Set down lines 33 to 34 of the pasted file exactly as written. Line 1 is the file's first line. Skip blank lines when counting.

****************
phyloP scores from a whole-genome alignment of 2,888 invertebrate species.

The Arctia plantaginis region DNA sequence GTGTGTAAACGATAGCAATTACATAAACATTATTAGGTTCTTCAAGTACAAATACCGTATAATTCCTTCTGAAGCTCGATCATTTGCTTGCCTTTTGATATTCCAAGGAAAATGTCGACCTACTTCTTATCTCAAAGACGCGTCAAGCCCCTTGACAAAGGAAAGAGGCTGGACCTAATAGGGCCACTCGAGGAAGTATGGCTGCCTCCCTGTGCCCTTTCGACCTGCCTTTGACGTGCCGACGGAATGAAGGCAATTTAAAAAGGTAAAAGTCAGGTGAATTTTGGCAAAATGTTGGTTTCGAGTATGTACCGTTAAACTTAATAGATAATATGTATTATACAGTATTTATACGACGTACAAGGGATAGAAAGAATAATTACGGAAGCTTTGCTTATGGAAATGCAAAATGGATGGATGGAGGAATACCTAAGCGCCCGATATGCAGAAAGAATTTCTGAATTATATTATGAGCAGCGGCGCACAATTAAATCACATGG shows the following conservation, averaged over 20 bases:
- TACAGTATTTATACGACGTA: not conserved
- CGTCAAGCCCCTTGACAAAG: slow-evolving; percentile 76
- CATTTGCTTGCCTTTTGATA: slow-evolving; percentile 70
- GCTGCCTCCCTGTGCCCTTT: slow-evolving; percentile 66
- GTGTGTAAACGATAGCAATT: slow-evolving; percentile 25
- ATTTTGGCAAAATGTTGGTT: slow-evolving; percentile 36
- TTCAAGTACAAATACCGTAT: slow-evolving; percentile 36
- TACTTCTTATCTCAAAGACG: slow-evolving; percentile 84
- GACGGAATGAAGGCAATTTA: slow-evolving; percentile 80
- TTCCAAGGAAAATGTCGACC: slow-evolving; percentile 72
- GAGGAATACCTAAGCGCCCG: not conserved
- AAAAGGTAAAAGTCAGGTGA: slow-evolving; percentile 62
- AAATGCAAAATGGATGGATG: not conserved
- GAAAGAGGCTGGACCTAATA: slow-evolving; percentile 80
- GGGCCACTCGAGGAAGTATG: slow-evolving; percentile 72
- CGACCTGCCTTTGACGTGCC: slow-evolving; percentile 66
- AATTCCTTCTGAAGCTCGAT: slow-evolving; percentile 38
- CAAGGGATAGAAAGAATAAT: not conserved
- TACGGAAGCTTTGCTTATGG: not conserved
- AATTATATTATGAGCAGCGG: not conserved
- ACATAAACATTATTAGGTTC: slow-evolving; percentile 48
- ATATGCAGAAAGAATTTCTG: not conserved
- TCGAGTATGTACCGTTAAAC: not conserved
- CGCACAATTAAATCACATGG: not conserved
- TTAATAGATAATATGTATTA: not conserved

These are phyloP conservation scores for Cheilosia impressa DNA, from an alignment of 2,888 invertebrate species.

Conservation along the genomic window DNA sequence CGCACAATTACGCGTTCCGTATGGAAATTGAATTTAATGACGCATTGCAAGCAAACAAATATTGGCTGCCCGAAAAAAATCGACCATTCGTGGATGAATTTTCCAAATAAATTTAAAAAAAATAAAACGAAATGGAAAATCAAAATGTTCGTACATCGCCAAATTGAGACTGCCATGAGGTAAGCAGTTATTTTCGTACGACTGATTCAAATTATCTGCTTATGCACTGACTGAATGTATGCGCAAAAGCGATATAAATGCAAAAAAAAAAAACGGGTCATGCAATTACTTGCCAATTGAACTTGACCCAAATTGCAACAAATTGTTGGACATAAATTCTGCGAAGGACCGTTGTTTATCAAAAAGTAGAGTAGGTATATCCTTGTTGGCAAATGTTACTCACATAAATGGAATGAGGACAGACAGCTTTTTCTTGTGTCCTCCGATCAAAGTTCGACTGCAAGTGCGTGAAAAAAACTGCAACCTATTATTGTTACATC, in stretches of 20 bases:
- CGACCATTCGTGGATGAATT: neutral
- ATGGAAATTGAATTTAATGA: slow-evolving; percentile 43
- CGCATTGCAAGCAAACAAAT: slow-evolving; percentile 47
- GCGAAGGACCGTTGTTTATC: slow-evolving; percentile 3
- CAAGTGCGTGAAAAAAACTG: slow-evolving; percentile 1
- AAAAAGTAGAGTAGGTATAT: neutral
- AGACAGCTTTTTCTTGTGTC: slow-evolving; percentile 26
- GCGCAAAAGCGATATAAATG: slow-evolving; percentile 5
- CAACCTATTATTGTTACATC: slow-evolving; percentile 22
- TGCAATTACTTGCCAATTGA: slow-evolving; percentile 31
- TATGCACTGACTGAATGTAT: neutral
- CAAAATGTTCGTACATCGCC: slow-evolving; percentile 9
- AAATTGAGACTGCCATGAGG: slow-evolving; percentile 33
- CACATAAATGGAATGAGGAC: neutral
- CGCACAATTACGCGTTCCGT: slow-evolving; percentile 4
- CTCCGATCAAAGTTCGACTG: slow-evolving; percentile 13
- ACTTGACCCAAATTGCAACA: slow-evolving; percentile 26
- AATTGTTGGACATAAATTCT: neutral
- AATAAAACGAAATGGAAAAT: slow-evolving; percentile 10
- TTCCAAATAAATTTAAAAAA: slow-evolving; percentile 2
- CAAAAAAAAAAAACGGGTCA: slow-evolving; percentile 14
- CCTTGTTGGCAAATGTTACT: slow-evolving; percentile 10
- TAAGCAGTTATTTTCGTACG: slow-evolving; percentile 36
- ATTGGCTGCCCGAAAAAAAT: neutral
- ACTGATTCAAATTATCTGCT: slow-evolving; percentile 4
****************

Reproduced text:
- GCGAAGGACCGTTGTTTATC: slow-evolving; percentile 3
- CAAGTGCGTGAAAAAAACTG: slow-evolving; percentile 1